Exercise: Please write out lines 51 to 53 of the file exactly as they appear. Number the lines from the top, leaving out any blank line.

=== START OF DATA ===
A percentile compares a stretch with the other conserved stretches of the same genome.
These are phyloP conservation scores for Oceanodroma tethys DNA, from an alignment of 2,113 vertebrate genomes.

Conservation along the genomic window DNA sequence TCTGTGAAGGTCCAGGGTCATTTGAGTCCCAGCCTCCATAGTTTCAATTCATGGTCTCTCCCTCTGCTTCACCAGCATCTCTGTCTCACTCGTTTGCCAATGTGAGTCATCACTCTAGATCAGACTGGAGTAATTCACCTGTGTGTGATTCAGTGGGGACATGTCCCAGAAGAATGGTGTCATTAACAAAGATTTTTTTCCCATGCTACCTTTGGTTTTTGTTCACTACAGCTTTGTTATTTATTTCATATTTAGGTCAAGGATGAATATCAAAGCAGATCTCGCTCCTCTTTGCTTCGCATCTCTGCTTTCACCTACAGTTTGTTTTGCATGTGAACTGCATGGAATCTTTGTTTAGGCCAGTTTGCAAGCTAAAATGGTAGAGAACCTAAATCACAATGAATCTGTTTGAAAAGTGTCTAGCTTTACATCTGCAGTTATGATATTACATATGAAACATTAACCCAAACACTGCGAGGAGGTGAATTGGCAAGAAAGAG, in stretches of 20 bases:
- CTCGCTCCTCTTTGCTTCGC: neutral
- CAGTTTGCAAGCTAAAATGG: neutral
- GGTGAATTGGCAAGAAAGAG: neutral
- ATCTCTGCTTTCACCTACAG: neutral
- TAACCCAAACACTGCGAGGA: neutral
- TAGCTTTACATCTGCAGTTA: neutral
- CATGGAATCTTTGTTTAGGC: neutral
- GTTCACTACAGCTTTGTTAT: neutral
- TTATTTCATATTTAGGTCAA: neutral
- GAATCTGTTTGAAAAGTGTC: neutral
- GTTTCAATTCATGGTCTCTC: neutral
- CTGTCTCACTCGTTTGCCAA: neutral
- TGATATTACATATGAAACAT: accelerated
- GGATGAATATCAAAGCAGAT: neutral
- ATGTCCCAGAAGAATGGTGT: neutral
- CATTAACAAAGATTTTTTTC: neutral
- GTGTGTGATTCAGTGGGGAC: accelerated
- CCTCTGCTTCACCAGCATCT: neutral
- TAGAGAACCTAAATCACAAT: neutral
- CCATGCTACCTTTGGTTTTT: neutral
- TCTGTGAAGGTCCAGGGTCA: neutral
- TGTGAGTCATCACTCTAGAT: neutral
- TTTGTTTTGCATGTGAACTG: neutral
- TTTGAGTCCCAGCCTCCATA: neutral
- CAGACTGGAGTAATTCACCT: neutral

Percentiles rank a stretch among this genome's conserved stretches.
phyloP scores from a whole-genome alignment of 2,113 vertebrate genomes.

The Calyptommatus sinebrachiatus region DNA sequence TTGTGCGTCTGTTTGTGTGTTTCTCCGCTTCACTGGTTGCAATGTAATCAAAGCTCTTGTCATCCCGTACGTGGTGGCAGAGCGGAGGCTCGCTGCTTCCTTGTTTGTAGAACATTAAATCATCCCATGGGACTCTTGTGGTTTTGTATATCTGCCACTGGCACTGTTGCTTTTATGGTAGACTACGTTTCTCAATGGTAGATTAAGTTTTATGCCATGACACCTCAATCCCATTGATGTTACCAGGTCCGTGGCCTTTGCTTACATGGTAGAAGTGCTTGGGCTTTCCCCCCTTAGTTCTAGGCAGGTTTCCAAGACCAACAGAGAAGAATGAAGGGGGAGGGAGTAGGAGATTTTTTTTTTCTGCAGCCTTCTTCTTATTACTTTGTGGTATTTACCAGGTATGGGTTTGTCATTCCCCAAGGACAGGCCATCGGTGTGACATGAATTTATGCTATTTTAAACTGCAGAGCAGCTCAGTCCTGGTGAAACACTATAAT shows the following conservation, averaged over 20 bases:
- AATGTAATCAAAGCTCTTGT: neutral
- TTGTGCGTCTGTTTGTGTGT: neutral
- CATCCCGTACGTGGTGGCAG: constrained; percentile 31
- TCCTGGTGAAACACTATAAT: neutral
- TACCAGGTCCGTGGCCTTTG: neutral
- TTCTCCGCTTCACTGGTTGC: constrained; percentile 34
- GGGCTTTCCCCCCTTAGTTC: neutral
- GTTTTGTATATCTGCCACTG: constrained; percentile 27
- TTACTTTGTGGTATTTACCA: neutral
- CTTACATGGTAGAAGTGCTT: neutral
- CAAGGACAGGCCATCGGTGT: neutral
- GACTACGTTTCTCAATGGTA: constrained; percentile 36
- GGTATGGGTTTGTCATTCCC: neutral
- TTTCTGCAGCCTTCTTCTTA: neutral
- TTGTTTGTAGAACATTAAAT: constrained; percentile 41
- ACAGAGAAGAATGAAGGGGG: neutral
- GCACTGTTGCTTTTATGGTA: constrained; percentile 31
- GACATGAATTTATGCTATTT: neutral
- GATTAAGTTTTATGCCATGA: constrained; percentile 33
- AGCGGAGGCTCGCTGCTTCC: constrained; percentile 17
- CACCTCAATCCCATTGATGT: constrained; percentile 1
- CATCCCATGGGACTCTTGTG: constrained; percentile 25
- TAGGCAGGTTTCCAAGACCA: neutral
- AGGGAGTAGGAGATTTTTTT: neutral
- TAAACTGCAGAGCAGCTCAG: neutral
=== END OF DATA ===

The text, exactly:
- AGCGGAGGCTCGCTGCTTCC: constrained; percentile 17
- CACCTCAATCCCATTGATGT: constrained; percentile 1
- CATCCCATGGGACTCTTGTG: constrained; percentile 25